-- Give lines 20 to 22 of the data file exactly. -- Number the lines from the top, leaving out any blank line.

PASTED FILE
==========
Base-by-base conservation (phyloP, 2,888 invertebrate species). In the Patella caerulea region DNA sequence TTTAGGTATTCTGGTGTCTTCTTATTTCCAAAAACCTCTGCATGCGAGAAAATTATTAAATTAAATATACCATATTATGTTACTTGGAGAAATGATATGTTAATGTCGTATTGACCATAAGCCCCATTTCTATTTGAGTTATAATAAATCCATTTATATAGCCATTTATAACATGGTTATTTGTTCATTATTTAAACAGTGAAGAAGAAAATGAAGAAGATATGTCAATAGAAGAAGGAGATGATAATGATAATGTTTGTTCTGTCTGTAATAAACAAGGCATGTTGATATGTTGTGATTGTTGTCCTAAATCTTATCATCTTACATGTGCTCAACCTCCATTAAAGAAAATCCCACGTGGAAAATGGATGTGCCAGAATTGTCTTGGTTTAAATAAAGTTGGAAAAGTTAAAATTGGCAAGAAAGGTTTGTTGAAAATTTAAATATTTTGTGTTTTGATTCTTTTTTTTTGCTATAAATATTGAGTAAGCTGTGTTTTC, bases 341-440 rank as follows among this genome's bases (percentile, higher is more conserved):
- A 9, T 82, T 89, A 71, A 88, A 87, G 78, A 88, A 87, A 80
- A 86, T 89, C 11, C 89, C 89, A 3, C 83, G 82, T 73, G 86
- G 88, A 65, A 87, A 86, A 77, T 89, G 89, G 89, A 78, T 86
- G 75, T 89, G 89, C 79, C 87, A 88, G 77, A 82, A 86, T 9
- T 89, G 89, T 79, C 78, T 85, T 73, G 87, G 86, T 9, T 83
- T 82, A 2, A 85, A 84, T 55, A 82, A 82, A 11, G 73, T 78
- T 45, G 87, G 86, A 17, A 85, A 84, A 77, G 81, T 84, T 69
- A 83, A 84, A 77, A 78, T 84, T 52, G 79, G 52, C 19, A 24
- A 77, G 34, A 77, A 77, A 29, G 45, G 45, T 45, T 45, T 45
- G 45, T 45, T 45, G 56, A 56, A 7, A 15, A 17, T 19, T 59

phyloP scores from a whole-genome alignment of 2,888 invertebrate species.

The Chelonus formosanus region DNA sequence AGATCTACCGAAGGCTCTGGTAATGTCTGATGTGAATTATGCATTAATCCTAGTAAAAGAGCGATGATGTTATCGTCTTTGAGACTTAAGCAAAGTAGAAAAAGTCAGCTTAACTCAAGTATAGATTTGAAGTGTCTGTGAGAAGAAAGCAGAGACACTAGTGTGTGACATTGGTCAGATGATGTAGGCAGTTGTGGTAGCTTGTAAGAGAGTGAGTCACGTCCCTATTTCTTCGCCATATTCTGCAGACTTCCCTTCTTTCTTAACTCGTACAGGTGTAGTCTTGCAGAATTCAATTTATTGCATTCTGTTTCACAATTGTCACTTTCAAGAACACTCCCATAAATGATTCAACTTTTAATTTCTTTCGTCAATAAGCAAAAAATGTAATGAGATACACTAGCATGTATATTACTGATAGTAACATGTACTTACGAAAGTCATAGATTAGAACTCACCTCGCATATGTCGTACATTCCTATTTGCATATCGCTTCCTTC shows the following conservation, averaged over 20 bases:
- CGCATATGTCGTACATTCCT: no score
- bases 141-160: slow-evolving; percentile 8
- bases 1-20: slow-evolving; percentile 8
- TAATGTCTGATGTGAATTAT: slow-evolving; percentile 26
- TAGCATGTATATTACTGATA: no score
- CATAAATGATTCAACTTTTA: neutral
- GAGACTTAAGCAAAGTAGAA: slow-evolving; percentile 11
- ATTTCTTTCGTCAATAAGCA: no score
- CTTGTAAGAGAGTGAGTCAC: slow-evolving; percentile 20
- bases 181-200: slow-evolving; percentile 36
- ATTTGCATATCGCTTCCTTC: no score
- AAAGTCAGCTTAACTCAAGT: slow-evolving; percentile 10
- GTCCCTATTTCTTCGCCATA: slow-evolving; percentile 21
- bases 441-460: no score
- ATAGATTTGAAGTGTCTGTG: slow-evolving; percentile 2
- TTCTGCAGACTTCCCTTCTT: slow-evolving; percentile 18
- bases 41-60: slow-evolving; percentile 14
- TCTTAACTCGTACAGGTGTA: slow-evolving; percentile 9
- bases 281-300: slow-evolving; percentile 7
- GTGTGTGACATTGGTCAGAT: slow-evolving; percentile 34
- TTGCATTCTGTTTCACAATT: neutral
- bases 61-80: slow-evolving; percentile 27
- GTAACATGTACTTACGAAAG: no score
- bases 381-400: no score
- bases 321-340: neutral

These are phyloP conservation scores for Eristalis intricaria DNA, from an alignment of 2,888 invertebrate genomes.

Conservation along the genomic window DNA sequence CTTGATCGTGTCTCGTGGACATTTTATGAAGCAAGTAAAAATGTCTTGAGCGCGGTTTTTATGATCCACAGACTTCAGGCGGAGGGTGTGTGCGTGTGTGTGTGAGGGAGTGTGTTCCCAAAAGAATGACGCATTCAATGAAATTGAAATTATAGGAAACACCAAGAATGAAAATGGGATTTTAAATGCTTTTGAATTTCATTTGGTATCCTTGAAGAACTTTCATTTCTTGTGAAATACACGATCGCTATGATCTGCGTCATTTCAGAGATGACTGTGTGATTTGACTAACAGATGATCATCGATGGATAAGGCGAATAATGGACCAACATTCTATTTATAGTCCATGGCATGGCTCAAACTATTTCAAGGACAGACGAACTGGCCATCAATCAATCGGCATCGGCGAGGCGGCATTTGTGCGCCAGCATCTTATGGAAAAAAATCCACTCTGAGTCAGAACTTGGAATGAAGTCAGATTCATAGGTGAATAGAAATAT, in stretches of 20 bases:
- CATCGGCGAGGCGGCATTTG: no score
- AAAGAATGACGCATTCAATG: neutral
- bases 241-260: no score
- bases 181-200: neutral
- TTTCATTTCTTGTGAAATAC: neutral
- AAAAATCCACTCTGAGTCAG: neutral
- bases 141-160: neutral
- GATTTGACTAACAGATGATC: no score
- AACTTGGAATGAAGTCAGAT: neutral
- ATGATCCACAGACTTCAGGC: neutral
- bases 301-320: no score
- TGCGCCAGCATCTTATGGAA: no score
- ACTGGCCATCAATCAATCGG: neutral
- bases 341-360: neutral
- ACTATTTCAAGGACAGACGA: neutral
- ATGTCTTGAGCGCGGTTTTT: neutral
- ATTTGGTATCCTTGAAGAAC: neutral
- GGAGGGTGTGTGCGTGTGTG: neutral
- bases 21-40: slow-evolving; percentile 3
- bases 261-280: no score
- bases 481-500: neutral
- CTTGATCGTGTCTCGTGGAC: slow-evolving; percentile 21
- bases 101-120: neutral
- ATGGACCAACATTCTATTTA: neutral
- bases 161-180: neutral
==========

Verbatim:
- GAGACTTAAGCAAAGTAGAA: slow-evolving; percentile 11
- ATTTCTTTCGTCAATAAGCA: no score
- CTTGTAAGAGAGTGAGTCAC: slow-evolving; percentile 20